It’s Canning Season

Canned Tomatoes

Canned Tomatoes © Flickr user Suzy Morris

It’s the most wonderful time of the year. Canning season is my favorite chore. Yes, it’s hot and yes, it’s time consuming, but each morning when I bring down another case of filled jars, I can admire my work. Throughout the winter season, I can also go to the pantry and see all our family’s favorites waiting for me to open them. All the work is worth it when we get snowed in on grocery day and we just don’t care.

Are you canning anything this year? Right now, the farmer’s market is overloaded with produce as the vendors are bringing in the last of their summer foods and turning their thoughts to the fall gardens. When you are there, ask if the farmer has any canning tomatoes, sometimes called “seconds” that they would be willing to sell you. If so, make arrangements(usually before or after market time) to pick them up and can away!

If something is tedious, like carrots or peas, I usually don’t can. I do love to tomatoes though. They are my favorite vegetables to can just plain or maybe with a touch of basil. We use jar after jar of plain tomatoes all winter long, and no matter how carefully I plan, we always run out.

After making some jams-not a trillion jars, but roughly enough for 1 a week, I only seem to have the desire to can things that make sense; sauces and soup bases and of course relishes and spicy mixes. The basics seem to make the rest of my meal planning much easier. If you are just starting out canning, try this simple recipe for plain tomatoes. They are easy and you can use them for so many tasty dishes.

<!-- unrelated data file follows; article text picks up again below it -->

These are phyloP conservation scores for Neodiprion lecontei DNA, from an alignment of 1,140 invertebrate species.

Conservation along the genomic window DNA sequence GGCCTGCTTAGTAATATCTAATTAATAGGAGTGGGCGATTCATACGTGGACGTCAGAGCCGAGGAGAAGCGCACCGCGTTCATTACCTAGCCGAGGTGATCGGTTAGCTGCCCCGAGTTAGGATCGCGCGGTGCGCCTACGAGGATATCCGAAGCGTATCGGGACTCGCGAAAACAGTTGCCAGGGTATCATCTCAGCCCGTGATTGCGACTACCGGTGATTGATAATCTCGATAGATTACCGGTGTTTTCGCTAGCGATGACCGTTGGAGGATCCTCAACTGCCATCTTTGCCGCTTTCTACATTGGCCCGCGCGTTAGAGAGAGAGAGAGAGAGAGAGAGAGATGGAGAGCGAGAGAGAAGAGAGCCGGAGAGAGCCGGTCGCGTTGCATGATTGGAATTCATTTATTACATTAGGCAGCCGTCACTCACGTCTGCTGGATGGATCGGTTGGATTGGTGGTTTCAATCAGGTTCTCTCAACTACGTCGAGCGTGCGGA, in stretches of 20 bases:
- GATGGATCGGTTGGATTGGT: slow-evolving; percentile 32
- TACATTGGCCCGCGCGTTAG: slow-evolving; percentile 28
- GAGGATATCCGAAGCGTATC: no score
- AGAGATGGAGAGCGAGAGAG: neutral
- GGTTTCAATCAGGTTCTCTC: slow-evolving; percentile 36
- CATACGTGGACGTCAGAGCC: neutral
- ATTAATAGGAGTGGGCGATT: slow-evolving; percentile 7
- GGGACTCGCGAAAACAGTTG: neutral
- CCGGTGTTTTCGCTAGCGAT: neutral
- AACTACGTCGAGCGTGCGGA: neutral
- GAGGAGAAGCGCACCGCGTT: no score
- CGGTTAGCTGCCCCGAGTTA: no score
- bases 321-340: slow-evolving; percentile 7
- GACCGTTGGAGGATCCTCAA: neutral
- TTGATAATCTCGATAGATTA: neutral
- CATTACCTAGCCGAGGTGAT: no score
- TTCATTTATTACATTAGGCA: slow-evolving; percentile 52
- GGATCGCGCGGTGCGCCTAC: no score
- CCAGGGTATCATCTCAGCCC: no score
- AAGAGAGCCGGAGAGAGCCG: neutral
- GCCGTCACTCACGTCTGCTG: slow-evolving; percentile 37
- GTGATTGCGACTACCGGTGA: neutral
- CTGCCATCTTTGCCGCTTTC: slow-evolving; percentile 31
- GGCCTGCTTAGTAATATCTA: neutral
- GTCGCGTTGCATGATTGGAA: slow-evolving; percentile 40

Simple Canned Tomatoes

From Canning and Preserving For Dummies 

12 Pounds whole tomatoes

Bottled lemon juice

Canning salt

Boiling water

  1. Prepare your jars and two piece lids according to the manufacturer’s instruction. Keep the jars and lids hot.
  2. Wash and peel the tomatoes. Make this easier by dipping them in boiling water for 30 seconds and then into cold water. The peels will curl up and can easily be removed. After peeling, cut tomatoes into halves or quarters to fit them better into the jars.
  3. Place tomatoes into prepared canning jars, pressing them to relase their juice. To each pint jar, add 1 Tablespoon lemon juice or 1/4 tsp citric acid and if desired, 1/2 tsp salt. To each quart, add 2 Tablespoons lemon juice or 1/2 teaspoon citric acid and if desired, 1 teaspoon salt. If there is not enough juice to cover the tomatoes, add boiling water, leaving 1/2 inch headspace. Releaase any trapped air bubbles with a wooden skewer or other plastic or wooden handle.
  4. Process the filled jars in a water-bath canner for 35 minutes(pints) or 45 minutes (quarts) from the point of boiling.
  5. Remove the jars with a jar lifter and place on a clean kitchen towel. After cooled, test seals and remove rings before labeling and storing.



If you have any questions about this or any other canning and preserving technique, please send me a message on Facebook. I would love to help!

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Spring in Maine Looks Like This

Spring looks different up here

Spring looks different up here

It was a balmy 50 degrees yesterday. Perfect for a spring walk! I hope you are feeling the change in weather. Soon we will be talking about starting seeds! It’s been a long winter of snow, snow and more snow. The funny thing is, last year we had mostly ice and lost power for days at a time. This year, tons of snow and only a few hours at a time by candlelight.

We are anxiously awaiting our new goats to add to our farm. We have two, and that is not nearly enough. :-)

I’ve been making things with a gluten free flour that I was asked to try out. It’s been wonderful. Last night, I was even able to make homemade flour tortillas for the GF son and they were perfect. Here is a pic of them: